The Foreign Service Journal, March 2009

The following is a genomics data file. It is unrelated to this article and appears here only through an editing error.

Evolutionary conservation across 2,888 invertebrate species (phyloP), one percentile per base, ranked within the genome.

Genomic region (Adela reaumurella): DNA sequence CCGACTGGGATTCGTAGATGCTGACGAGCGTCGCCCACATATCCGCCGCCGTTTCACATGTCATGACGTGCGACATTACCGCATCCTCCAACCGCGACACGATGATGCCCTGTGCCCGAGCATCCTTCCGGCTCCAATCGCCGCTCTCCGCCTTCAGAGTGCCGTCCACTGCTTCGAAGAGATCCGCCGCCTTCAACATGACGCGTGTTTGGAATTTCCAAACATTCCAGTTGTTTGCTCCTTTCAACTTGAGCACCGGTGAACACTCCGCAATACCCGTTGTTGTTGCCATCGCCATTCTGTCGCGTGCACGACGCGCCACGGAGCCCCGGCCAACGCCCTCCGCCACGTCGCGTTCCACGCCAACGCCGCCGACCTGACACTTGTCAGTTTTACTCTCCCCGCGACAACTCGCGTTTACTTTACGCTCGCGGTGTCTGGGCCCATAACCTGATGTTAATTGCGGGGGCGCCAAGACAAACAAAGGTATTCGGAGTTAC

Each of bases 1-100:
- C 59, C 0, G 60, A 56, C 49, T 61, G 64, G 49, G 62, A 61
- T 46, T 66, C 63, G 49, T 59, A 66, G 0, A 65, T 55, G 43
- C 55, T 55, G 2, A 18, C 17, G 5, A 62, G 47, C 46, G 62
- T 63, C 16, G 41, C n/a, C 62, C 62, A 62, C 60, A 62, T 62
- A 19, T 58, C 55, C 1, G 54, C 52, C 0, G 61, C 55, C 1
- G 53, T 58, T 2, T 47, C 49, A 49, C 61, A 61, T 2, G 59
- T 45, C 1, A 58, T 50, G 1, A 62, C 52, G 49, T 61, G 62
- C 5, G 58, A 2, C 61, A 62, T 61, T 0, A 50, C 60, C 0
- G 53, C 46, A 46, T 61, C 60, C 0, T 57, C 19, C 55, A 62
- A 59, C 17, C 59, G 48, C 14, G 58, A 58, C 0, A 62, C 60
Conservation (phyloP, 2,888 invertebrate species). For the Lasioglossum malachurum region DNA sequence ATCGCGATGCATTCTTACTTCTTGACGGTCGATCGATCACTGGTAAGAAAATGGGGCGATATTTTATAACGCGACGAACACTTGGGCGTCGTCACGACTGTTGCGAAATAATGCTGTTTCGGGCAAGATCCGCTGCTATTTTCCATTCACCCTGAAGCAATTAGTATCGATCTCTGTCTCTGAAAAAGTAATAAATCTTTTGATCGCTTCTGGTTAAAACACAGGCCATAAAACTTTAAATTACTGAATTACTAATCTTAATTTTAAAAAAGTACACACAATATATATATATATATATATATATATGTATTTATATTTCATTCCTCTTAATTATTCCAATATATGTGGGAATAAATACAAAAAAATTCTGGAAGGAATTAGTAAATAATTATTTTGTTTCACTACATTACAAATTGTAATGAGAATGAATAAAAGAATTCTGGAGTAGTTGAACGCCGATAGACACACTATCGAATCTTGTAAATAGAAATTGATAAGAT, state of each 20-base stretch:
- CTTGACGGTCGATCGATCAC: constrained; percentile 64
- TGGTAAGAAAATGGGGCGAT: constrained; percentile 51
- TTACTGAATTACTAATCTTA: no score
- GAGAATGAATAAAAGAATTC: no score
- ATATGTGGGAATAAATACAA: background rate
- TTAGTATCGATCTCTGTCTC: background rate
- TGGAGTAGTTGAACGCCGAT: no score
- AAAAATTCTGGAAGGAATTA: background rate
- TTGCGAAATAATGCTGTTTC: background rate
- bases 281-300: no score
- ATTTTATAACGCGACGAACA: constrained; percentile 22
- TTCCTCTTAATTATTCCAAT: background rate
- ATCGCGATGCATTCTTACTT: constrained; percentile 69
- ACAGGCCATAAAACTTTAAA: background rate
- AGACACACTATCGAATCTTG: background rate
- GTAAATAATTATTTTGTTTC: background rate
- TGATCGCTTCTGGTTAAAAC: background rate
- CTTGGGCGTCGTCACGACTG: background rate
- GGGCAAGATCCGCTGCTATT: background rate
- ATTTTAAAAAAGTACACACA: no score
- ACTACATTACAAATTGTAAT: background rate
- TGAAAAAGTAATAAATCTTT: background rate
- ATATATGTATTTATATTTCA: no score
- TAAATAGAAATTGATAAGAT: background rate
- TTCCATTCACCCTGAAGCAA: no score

F O C U S O N G O I N G I T A L O N E S UPPORT FOR U NACCOMPANIED A SSIGNMENTS 20 F O R E I G N S E R V I C E J O U R N A L / M A R C H 2 0 0 9 he face of the Foreign Service has changed profoundly since the 9/11 attacks: Most cur- rent members can expect at least one unaccompanied as- signment during their career, generally lasting a year or longer. In 2001, the number of unaccompanied, or par- tially accompanied, Foreign Service positions was about 200; now there are over 900. While most of these jobs are at posts in Iraq, Afghanistan, Pakistan and Saudi Arabia, there are 12 other posts designated as partially accompanied: either adult El- igible Family Members (over 21) only or adult EFMs and children under 5 (see p. 26). The State Department is constantly looking for the best way to support unaccompanied posts’ missions, their em- ployees, and family members affected by the separation. In particular, we strive to establish effective support struc- tures, not only at these posts but also for each employee’s onward assignment, whether to another overseas post or a domestic office. We also try to make adequate resources available to their family members, who not only feel dis- connected from their loved ones, but who could also ben- efit by a community of others in a similar situation. Many of these programs stemmed from collaborative efforts among various offices within the department, in- cluding the Family Liaison Office, and overseas posts. Both as an organization and as a community, we all have to work together to continue to adapt to the changing For- eign Service. Meet FLO The Family Liaison Office was founded in 1978 to pro- vide advocacy, programs and services for direct-hire U.S. government employees and family members who are serv- ing, have served or will be serving under chief-of-mission authority. In the context of providing FLO’s services to families of employees serving in unaccompanied tours, in particular, we define the term “family members” very lib- erally to include spouses, partners, members of household, parents, tandems, siblings, fiancés, adult children, and any- one else who is important to the employee. If they are im- portant to you, they are important to us. There are two positions in FLO solely devoted to sup- porting employees and their family members before, dur- ing and after a UT. The Unaccompanied Tours Support Officer position was established in 2005, and a program A DETAILED LOOK AT JUST WHAT THE S TATE D EPARTMENT CAN DO TO HELP . B Y B RIDGET R ODDY T Bridget Roddy is the Unaccompanied Tours Support Offi- cer in the State Department’s Family Liaison Office. The daughter of a Foreign Service officer, she has lived in Abid- jan, Vienna, the Hague, Taipei and Ottawa. She was on the “family” side of two unaccompanied tours while her fi- ancé served in Doha and Baghdad.